Whārangi 1: Biography
Thomas, Algernon Phillips Withiel
University professor, biologist, educationalist
I tuhia tēnei haurongo e Ross Galbreath, ā, i tāngia tuatahitia ki Ngā Tāngata Taumata Rau Ko te wāhanga, 1993.
Algernon Phillips Thomas (the name Withiel was added later) was born on 3 June 1857 at Birkenhead, Cheshire, England, the fifth of eight children of Edith Phillips and her husband, John Thomas, an accountant. Algernon had a grammar school education and then went to Balliol College, Oxford, on a scholarship, graduating BA in 1878 and MA in 1881. In 1879 he won a Burdett-Coutts University Scholarship and was appointed demonstrator at the University Museum under the distinguished biologist George Rolleston. At Rolleston's suggestion he undertook a study for the Royal Agricultural Society of the life cycle of the parasitic fluke which caused liver rot in sheep. His discovery in 1882 (shared with Rudolf Leuckart of Leipzig) that in its larval stage the fluke passed through an intermediate host (a snail) before infecting the sheep, was a finding of great scientific and economic importance.
Thomas was ambitious and might have gone on to further scientific success, but he was also ruled by financial prudence. Like other young scholars of promise but uncertain prospects in Britain, he turned to the colonies. Perhaps influenced by Rolleston, whose brother William had reached cabinet rank in New Zealand, Thomas applied for and was appointed to the professorship of natural science at the university college which was to be established in Auckland.
He arrived on 1 May 1883 and four weeks later delivered the opening lecture for Auckland University College. The college began modestly with makeshift rooms and just two other professors, F. D. Brown (chemistry) and T. G. Tucker (Classics and English). Because the fourth professor, G. F. Walker, had drowned immediately after arriving, Thomas temporarily added mathematics (which he shared with Professor Brown) to his natural science subjects. Thomas's position was renamed professor of biology and geology in 1885, and remained so until his retirement.
The professorial post, with its comfortable income (£700 per annum plus student fees), gave Thomas a position of some social standing in Auckland. He joined the Northern Club, the Auckland Society of Arts and the Auckland Institute and Museum; he had his own pew at church, took dancing lessons and played tennis. He courted Emily Sarah Nolan Russell, daughter of Auckland solicitor John Benjamin Russell and his wife, Mary Nolan, and niece of the renowned financier Thomas Russell. The couple were married at a fashionable wedding at St Andrew's Church, Epsom, on 19 November 1887; his mother-in-law's wedding present included a parcel of goldmining shares. There were three sons and one daughter of the marriage. Emily Thomas became known as a woman of advanced ideas. She joined her husband on his students' excursions and bicycle tours. Sadly, in 1908 she was admitted to Ashburn Hall private asylum in Dunedin. She remained there until March 1950 when she was transferred to Kingseat Hospital near Auckland. She died at Kingseat on 6 July the same year.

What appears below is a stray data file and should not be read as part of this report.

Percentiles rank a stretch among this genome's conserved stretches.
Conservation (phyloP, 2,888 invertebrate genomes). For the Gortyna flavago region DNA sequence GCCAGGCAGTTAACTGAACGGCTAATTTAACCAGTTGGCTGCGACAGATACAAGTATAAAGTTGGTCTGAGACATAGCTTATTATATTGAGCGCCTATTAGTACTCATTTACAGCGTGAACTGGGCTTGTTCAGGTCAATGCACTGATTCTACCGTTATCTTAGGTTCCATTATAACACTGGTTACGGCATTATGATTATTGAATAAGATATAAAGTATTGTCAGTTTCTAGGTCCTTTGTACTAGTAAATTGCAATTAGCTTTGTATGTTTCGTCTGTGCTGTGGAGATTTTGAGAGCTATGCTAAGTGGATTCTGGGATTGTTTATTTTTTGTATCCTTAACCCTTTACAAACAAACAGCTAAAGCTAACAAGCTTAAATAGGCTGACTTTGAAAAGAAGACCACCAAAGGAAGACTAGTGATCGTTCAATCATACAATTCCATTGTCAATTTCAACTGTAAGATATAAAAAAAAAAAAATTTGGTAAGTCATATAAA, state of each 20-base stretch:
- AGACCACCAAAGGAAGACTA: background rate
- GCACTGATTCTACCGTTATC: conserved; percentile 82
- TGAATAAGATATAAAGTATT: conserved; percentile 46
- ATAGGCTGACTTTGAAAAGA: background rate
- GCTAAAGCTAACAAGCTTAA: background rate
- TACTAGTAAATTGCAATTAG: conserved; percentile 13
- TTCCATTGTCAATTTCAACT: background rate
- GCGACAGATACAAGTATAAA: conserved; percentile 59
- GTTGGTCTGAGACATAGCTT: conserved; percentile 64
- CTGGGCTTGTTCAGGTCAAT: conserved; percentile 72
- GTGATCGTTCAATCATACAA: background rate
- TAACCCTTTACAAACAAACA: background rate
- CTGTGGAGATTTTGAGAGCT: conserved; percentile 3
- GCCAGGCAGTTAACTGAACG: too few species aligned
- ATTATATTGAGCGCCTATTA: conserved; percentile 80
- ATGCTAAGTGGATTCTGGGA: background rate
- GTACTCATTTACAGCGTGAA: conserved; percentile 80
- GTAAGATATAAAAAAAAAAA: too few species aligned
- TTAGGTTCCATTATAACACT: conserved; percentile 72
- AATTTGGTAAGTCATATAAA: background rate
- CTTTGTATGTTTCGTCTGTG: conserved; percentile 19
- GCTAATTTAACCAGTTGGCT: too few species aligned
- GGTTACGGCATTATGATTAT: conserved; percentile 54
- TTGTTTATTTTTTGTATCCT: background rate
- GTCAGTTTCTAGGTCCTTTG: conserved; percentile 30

As well as carrying out his formal teaching duties, Algernon Thomas became a perennial public lecturer on scientific and technical subjects and a vigorous advocate of practical education. As an accepted expert – one of the few outside the Wellington scientific establishment under James Hector, director of the Geological Survey and Colonial Museum – he was often called on to make reports or give advice on geological, biological and bacteriological matters. He also carried on some research, most notably on various New Zealand 'living fossils': the primitive plants Phylloglossum and Tmesipteris, and the tuatara. His papers on these topics of general scientific interest were published in the Proceedings of the Royal Society of London; lesser material appeared in the Transactions and Proceedings of the New Zealand Institute. He joined T. J. Parker, his counterpart at the University of Otago, on expeditions to obtain tuatara for study and in 1885 supported Parker's suggestion that the species should be given some protection. The matter was referred to Hector, who acidly enquired how many specimens Thomas and Parker had taken. Thomas subsequently advocated other measures for the preservation of native flora and fauna, with greater success.
In 1913, after the college made changes to the terms of his employment, Thomas retired from his professorial post. His investments had brought him comfortable wealth; and after returning briefly to England he concentrated on his garden, where he delighted in producing Auckland's earliest and best daffodils, and on his work for numerous educational bodies. He was a long-serving member of the senate of the University of New Zealand and the Auckland University College council. As chairman of the Auckland Grammar School Board he presided over the growth and development of the grammar schools. For generations of Auckland students the patriarchal figure of Thomas, with his eagle eye, Dundreary whiskers and inexhaustible stores of wisdom, became an educational institution. In 1937 he was appointed a KCMG. He died at Auckland, two weeks after his investiture, on 28 December that year.